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Built around the 1910s, the three-storey art deco shop at the corner of South Bridge Road and Mosque Street consists of six different styles-conversed shophouses. The shophouses were re-numbered in 1930 and given their current unit numbers (202, 204, 206, 208, 210 and 212).
Amongst them is 212 South Bridge Road (formerly 172 South Bridge Road), which housed Singapore’s first Chinese bookstore, The Commercial Press. Chinese schools in Singapore and Malaya began to flourish after the establishment of the Republic of China in 1911. Although based in China, The Commercial Press was quick to notice the demand for updated textbooks in Southeast Asia. Singapore was chosen as the first stop in their overseas expansion.
In 1912, The Commercial Press engaged Cao Wan Feng National Products Company as its local distributor — to test the market’s reception of its products. Besides publications of The Commercial Press, the distributor also carried publications from other bookstores, and was one of the two distributors in Nanyang for the Chinese ideological magazine, La Jeunesse.
To meet the increasing demand for new local textbooks, The Commercial Press decided to set up its first overseas outlet in 1915. It opened on 27 March 1916, according to a notice published in the Cheng Nam Jit Poh newspaper (振南日报), and distributed many textbooks from China. It came to be known as one of the ‘big four’ Chinese booksellers, together with The Shanghai Book Company, The World Book Company, and Chung Hwa Book Company.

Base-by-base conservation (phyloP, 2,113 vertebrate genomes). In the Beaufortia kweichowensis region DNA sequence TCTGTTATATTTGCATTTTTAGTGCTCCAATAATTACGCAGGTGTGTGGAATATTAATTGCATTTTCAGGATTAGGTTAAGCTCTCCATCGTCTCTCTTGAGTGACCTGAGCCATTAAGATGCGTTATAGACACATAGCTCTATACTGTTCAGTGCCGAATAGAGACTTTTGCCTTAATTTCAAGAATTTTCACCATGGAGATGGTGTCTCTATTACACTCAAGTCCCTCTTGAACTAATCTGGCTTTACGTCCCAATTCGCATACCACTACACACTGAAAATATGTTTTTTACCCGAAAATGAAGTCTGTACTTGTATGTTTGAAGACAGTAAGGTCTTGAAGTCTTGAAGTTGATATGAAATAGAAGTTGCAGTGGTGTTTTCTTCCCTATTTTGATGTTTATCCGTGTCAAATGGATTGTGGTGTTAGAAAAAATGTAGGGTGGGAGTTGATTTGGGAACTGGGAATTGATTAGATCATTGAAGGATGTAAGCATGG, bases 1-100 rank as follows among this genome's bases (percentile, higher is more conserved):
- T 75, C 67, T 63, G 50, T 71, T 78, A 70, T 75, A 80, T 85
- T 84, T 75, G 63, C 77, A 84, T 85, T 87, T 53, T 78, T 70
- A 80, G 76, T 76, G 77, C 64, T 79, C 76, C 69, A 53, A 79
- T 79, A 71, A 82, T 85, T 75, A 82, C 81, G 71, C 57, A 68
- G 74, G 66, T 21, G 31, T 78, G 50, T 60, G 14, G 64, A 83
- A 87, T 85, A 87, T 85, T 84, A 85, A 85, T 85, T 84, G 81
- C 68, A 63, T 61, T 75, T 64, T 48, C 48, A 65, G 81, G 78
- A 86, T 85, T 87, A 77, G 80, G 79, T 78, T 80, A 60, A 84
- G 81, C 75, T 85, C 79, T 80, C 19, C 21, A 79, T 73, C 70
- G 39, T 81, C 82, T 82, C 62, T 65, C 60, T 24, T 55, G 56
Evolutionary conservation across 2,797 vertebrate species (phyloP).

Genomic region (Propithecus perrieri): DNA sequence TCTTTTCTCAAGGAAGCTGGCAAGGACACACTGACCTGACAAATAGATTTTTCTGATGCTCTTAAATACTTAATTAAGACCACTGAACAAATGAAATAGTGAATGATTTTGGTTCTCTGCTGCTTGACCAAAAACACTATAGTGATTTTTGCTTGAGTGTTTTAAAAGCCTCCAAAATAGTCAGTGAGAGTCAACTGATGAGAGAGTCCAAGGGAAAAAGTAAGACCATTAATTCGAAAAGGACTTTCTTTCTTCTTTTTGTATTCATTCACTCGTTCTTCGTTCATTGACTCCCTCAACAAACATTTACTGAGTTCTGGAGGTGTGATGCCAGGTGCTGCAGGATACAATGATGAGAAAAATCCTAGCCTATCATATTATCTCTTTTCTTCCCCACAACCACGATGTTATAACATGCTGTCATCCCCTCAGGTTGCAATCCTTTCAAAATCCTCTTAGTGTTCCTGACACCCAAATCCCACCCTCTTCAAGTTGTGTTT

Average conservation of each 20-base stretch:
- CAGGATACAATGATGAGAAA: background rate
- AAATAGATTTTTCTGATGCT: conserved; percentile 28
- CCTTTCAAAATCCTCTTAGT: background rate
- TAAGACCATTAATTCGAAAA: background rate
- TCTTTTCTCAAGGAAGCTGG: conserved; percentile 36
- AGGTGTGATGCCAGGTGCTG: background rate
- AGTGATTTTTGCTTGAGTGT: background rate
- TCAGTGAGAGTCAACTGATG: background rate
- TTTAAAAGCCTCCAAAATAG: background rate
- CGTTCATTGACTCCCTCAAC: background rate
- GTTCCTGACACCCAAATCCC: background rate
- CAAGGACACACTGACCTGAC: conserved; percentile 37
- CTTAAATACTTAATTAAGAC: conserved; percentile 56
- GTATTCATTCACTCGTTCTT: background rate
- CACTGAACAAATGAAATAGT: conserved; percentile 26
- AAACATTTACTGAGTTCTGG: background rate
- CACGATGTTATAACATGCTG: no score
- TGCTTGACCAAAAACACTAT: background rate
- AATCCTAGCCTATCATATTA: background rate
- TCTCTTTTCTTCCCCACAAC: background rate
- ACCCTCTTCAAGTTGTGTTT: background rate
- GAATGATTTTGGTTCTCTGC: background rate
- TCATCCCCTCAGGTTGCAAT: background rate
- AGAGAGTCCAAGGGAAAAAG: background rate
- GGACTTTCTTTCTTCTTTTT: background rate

The Commercial Press and Chung Hwa Book Company were arch rivals, as both made their profits from the sale of textbooks. The two companies would compete to make all the necessary arrangements for teachers from China to secure teaching posts in Singapore. All these arrangements were made in the hope that these teachers would use their specific textbooks when they began teaching.
As clanship was very strong at the time, immigrants tended to visit the specific bookshop managed by their compatriots. The staff of The Commercial Press and Chung Hwa Bookshop were from the Zhejiang and Jiangsu provinces, respectively.
To consolidate textbook publishing, The Commercial Press merged with Chung Hwa Book Company in 1957 and became the Singapore Educational Suppliers Company. The last physical storefront of The Commercial Press closed its doors in 2012, but it continues to operate online. Recognising this building’s deep history, it was given conservation status as part of the Chinatown Kreta Ayer Historic District, which was gazetted for conservation on 7 July 1989.
This is a conserved building(s) by the Urban Redevelopment Authority (URA), please visit URA’s Conservation Portal for more details.
Buildings and sites featured on Roots.SG are part of our efforts to raise awareness of our heritage; a listing on Roots.SG does not imply any form of preservation or conservation status, unless it is mentioned in the article. The information in this article is valid as of May 2019 and is not intended to be an exhaustive history of the site/building.